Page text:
Tyne Valley Community Rail Partnership (TVCRP) has held its inaugural volunteer conference, encouraging the sharing of ideas and best practice among groups working along the line.
The event brought together station adopters with representatives from Northern, the TVCRP board, students and staff from the Rail Academy, and Community Rail Cumbria.
The day began with a keynote address from Kerry Peters, NE regional director for Northern, who commented on the impressive work of the volunteers at all the stations on the line, which runs from Newcastle to Carlisle. There were then presentations from six station groups, including:
- Corbridge – where various local groups have worked together to promote the railway station, the village, and the Roman Fort;
- Blaydon – where the promotion of the station on social media has led to a 50% rise in passenger use over the past two years;
- Haltwhistle – in which TVCRP vice-chair Julie Gibbon gave an update on the major refurbishment work at the station, and also presented on the HISS (Haltwhistle Is Something Special) project, a group of volunteers who are researching the special stories of Haltwhistle and who have created an exhibition for one of the newly refurbished waiting rooms.
Attendees also heard from Anne Ridley, TVCRP’s marketing director, on the need to encourage more people to leave their cars at home and explore the Tyne Valley by train, Allan White, TVCRP’s director for infrastructure, on the partnership’s recent Station Review, and TVCRP officer Fiona Forsythe, who outlined plans for the former Hexham Kiosk to become a pop-up venue available for hire by local groups.
The conference concluded with “Bring Back to the Shore”, a session highlighting the issue of suicide on the railway, and a presentation by the engineering students of the Rail Academy, who spoke about the role of the college and the courses it offers.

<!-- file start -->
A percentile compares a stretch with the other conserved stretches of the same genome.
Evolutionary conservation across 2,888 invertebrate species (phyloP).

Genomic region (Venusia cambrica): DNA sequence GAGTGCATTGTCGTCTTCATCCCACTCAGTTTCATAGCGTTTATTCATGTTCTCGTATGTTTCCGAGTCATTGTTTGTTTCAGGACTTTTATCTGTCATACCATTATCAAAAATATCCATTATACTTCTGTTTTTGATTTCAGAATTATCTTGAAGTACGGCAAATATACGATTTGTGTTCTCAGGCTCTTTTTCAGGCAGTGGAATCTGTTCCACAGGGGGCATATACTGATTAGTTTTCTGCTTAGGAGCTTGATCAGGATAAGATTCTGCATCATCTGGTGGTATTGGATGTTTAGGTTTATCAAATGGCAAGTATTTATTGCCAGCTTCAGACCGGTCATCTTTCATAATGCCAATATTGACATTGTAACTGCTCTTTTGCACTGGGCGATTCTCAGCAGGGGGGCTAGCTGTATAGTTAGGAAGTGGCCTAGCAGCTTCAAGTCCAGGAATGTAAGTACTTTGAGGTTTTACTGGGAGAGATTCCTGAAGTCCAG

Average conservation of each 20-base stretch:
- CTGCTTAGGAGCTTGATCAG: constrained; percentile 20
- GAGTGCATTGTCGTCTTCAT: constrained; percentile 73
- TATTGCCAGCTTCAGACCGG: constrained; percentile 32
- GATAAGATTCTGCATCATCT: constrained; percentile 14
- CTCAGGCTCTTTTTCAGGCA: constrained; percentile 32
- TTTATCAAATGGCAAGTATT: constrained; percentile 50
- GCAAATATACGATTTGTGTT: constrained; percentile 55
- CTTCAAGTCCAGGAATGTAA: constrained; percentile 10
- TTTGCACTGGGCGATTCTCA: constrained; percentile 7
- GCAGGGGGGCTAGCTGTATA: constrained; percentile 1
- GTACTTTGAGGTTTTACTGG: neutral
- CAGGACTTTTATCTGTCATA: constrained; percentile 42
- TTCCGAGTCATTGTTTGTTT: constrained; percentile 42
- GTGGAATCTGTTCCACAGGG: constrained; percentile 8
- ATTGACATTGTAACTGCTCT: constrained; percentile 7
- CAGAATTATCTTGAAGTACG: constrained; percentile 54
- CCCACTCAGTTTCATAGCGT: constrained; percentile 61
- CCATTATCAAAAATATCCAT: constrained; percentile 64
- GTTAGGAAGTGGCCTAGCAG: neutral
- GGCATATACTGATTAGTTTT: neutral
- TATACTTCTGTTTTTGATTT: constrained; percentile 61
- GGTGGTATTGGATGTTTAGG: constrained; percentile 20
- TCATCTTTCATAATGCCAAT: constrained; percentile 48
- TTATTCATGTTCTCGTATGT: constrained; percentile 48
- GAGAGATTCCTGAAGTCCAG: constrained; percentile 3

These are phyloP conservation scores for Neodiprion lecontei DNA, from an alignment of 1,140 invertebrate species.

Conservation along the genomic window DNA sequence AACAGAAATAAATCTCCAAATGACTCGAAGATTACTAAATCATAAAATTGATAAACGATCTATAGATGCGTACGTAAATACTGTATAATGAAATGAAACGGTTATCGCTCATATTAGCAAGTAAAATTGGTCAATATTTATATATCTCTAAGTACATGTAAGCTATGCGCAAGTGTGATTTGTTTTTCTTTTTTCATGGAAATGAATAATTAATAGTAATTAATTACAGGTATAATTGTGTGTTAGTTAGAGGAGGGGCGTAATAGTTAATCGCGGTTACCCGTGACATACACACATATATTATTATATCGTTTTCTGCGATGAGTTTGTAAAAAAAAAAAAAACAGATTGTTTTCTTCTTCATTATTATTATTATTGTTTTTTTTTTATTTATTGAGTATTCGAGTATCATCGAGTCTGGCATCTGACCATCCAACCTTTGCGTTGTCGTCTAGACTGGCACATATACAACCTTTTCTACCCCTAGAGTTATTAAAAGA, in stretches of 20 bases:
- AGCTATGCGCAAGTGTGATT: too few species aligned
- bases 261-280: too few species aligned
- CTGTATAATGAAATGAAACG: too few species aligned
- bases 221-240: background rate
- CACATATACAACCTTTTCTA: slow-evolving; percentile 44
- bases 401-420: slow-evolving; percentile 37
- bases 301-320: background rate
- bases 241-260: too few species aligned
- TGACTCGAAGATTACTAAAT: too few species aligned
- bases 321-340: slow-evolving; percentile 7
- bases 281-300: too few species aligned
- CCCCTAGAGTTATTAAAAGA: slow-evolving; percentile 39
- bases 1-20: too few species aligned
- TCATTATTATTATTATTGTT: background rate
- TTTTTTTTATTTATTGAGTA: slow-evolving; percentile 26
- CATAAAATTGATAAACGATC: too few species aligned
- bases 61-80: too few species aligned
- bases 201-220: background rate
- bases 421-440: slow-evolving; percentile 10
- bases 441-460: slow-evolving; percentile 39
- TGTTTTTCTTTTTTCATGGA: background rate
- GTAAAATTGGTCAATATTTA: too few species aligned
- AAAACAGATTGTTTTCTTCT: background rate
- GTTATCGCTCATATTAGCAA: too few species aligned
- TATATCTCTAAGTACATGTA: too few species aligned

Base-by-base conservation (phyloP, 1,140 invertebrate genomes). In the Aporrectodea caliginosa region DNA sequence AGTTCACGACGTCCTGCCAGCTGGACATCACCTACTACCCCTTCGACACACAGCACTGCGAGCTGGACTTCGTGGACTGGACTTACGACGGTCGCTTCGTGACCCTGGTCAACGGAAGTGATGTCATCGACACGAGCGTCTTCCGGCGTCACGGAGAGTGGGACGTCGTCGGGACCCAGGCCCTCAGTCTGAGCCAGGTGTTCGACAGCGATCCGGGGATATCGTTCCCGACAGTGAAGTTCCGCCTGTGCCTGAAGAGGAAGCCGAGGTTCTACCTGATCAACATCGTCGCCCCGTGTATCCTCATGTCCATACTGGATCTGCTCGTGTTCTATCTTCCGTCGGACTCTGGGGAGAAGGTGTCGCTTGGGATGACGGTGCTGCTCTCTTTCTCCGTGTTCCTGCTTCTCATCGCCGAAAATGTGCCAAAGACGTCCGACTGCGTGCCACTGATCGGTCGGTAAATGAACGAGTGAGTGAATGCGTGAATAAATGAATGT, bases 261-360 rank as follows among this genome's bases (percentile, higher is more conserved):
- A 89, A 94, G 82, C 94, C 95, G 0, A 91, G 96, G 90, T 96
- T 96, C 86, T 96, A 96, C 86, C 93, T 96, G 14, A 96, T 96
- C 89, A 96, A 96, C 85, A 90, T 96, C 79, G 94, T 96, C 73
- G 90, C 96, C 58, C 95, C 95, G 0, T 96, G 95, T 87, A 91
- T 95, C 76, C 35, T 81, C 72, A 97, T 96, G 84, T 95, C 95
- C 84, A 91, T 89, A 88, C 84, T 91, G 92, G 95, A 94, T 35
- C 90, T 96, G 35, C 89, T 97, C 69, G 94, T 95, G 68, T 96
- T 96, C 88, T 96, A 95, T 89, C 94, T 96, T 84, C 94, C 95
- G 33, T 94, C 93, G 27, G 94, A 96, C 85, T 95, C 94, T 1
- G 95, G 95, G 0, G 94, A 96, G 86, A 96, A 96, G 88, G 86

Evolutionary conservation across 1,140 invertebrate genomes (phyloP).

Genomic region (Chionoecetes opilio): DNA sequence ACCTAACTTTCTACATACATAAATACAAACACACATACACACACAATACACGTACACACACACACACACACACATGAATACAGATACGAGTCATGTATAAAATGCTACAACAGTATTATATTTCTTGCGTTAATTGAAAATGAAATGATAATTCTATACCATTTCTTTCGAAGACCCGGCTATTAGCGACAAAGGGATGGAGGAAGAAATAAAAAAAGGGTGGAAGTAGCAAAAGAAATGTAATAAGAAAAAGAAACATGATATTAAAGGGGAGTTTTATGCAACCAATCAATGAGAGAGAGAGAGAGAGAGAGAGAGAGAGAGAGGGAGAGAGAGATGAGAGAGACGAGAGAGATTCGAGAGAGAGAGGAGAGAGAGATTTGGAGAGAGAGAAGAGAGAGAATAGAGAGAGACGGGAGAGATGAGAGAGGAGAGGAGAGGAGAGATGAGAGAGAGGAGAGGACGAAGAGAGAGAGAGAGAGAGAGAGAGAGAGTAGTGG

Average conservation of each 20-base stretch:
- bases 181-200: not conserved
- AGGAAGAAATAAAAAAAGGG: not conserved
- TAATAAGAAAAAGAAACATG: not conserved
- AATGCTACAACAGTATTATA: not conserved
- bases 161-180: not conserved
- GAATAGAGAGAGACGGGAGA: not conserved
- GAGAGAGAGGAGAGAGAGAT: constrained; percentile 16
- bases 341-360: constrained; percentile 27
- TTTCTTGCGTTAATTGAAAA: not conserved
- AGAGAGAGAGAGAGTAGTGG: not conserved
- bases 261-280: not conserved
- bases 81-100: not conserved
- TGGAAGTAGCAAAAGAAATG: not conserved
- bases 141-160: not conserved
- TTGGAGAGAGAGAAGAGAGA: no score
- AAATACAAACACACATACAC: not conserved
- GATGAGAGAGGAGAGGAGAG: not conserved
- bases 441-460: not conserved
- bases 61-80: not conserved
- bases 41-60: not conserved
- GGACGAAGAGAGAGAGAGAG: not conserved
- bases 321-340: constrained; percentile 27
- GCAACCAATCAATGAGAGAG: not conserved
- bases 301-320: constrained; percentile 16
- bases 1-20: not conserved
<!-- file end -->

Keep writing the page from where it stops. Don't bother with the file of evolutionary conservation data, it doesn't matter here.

Feedback from delegates was very positive, with one describing the event as a “great day, with great people and a sense of belonging,” and there are plans for the conference to become an annual event.
Malcolm Chainey, chair of TVCRP, said: “We planned this event a long time ago, to help bring our communities together and allow station adoption groups to get to know each other, but it’s only now that we’ve been able hold it. The day was a great success, with representatives from 13 of our 14 stations present, along with members of the CRP board. As well as station adoption activities, attendees heard about some CRP projects, its work on education and young people, and a brief introduction to suicide prevention.
Marie Addison, from Northern, added: “It was fantastic, I thoroughly enjoyed the whole day. It was so lovely to see everyone face to face again. I personally felt ever so proud of all the work, dedication, and effort by all our volunteers. I am truly humbled and appreciative of you all.”
Earlier in the month, adopters along the line also took part in the Great British Spring Clean, tidying stations and their surrounding areas. One of the groups to rise to the occasion were the Friends of Blaydon Station (pictured), who collected five full bags of rubbish in just 45 minutes. A top effort!
Find out more about the work of Tyne Valley Community Rail Partnership here.